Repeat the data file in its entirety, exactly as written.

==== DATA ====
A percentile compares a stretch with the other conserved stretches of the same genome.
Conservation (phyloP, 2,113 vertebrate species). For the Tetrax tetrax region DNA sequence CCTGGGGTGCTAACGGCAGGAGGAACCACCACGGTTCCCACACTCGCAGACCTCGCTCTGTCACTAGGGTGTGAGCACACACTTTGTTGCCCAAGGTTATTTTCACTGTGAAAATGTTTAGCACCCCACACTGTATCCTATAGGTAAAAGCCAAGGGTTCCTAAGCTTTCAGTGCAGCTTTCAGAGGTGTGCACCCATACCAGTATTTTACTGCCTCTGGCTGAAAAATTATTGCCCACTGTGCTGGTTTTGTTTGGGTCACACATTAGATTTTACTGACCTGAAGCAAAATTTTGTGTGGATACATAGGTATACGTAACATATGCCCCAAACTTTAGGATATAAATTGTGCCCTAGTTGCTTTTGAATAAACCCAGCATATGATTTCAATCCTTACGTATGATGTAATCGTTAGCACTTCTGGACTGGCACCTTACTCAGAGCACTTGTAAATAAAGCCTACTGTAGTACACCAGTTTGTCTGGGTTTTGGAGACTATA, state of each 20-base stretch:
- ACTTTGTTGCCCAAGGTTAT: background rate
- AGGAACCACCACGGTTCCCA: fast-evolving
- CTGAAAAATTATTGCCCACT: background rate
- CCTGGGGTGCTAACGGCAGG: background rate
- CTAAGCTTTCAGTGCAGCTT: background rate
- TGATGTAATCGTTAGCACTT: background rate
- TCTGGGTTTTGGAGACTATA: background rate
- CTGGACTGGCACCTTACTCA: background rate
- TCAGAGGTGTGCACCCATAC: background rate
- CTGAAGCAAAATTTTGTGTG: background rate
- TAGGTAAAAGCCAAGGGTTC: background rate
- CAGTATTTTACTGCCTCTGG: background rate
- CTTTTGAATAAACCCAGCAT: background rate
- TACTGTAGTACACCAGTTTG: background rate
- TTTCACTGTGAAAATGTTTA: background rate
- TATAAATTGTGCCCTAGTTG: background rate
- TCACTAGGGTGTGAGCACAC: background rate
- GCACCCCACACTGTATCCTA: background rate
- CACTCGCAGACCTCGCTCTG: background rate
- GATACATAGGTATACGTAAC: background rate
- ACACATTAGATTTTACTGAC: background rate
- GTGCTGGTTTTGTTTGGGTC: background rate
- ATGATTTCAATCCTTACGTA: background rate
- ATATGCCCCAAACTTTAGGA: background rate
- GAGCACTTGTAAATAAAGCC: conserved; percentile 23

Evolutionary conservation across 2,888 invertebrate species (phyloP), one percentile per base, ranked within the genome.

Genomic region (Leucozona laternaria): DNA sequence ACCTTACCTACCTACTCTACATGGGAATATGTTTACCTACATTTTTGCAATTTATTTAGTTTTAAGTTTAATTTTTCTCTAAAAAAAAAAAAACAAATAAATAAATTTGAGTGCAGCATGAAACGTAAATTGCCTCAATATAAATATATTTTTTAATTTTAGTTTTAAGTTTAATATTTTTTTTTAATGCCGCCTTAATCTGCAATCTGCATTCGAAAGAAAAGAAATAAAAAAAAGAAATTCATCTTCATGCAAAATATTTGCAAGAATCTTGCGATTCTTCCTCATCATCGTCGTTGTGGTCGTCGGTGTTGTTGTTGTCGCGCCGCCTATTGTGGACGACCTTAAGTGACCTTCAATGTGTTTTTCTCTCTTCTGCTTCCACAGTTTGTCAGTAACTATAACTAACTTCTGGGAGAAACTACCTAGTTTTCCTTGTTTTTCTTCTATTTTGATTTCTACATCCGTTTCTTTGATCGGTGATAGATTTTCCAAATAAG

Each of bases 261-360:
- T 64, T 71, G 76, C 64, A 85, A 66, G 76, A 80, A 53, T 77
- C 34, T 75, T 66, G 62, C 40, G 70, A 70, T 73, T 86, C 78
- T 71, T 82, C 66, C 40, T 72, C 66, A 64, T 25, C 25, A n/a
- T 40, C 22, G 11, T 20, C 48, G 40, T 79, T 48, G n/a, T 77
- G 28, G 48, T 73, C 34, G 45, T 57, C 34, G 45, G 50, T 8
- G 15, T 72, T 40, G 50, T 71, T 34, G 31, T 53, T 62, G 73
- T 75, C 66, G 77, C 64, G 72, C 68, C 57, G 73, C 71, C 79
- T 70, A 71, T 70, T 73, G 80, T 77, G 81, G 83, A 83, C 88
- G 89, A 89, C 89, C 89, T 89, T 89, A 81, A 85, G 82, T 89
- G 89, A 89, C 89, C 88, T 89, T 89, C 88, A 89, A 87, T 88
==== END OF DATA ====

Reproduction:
A percentile compares a stretch with the other conserved stretches of the same genome.
Conservation (phyloP, 2,113 vertebrate species). For the Tetrax tetrax region DNA sequence CCTGGGGTGCTAACGGCAGGAGGAACCACCACGGTTCCCACACTCGCAGACCTCGCTCTGTCACTAGGGTGTGAGCACACACTTTGTTGCCCAAGGTTATTTTCACTGTGAAAATGTTTAGCACCCCACACTGTATCCTATAGGTAAAAGCCAAGGGTTCCTAAGCTTTCAGTGCAGCTTTCAGAGGTGTGCACCCATACCAGTATTTTACTGCCTCTGGCTGAAAAATTATTGCCCACTGTGCTGGTTTTGTTTGGGTCACACATTAGATTTTACTGACCTGAAGCAAAATTTTGTGTGGATACATAGGTATACGTAACATATGCCCCAAACTTTAGGATATAAATTGTGCCCTAGTTGCTTTTGAATAAACCCAGCATATGATTTCAATCCTTACGTATGATGTAATCGTTAGCACTTCTGGACTGGCACCTTACTCAGAGCACTTGTAAATAAAGCCTACTGTAGTACACCAGTTTGTCTGGGTTTTGGAGACTATA, state of each 20-base stretch:
- ACTTTGTTGCCCAAGGTTAT: background rate
- AGGAACCACCACGGTTCCCA: fast-evolving
- CTGAAAAATTATTGCCCACT: background rate
- CCTGGGGTGCTAACGGCAGG: background rate
- CTAAGCTTTCAGTGCAGCTT: background rate
- TGATGTAATCGTTAGCACTT: background rate
- TCTGGGTTTTGGAGACTATA: background rate
- CTGGACTGGCACCTTACTCA: background rate
- TCAGAGGTGTGCACCCATAC: background rate
- CTGAAGCAAAATTTTGTGTG: background rate
- TAGGTAAAAGCCAAGGGTTC: background rate
- CAGTATTTTACTGCCTCTGG: background rate
- CTTTTGAATAAACCCAGCAT: background rate
- TACTGTAGTACACCAGTTTG: background rate
- TTTCACTGTGAAAATGTTTA: background rate
- TATAAATTGTGCCCTAGTTG: background rate
- TCACTAGGGTGTGAGCACAC: background rate
- GCACCCCACACTGTATCCTA: background rate
- CACTCGCAGACCTCGCTCTG: background rate
- GATACATAGGTATACGTAAC: background rate
- ACACATTAGATTTTACTGAC: background rate
- GTGCTGGTTTTGTTTGGGTC: background rate
- ATGATTTCAATCCTTACGTA: background rate
- ATATGCCCCAAACTTTAGGA: background rate
- GAGCACTTGTAAATAAAGCC: conserved; percentile 23

Evolutionary conservation across 2,888 invertebrate species (phyloP), one percentile per base, ranked within the genome.

Genomic region (Leucozona laternaria): DNA sequence ACCTTACCTACCTACTCTACATGGGAATATGTTTACCTACATTTTTGCAATTTATTTAGTTTTAAGTTTAATTTTTCTCTAAAAAAAAAAAAACAAATAAATAAATTTGAGTGCAGCATGAAACGTAAATTGCCTCAATATAAATATATTTTTTAATTTTAGTTTTAAGTTTAATATTTTTTTTTAATGCCGCCTTAATCTGCAATCTGCATTCGAAAGAAAAGAAATAAAAAAAAGAAATTCATCTTCATGCAAAATATTTGCAAGAATCTTGCGATTCTTCCTCATCATCGTCGTTGTGGTCGTCGGTGTTGTTGTTGTCGCGCCGCCTATTGTGGACGACCTTAAGTGACCTTCAATGTGTTTTTCTCTCTTCTGCTTCCACAGTTTGTCAGTAACTATAACTAACTTCTGGGAGAAACTACCTAGTTTTCCTTGTTTTTCTTCTATTTTGATTTCTACATCCGTTTCTTTGATCGGTGATAGATTTTCCAAATAAG

Each of bases 261-360:
- T 64, T 71, G 76, C 64, A 85, A 66, G 76, A 80, A 53, T 77
- C 34, T 75, T 66, G 62, C 40, G 70, A 70, T 73, T 86, C 78
- T 71, T 82, C 66, C 40, T 72, C 66, A 64, T 25, C 25, A n/a
- T 40, C 22, G 11, T 20, C 48, G 40, T 79, T 48, G n/a, T 77
- G 28, G 48, T 73, C 34, G 45, T 57, C 34, G 45, G 50, T 8
- G 15, T 72, T 40, G 50, T 71, T 34, G 31, T 53, T 62, G 73
- T 75, C 66, G 77, C 64, G 72, C 68, C 57, G 73, C 71, C 79
- T 70, A 71, T 70, T 73, G 80, T 77, G 81, G 83, A 83, C 88
- G 89, A 89, C 89, C 89, T 89, T 89, A 81, A 85, G 82, T 89
- G 89, A 89, C 89, C 88, T 89, T 89, C 88, A 89, A 87, T 88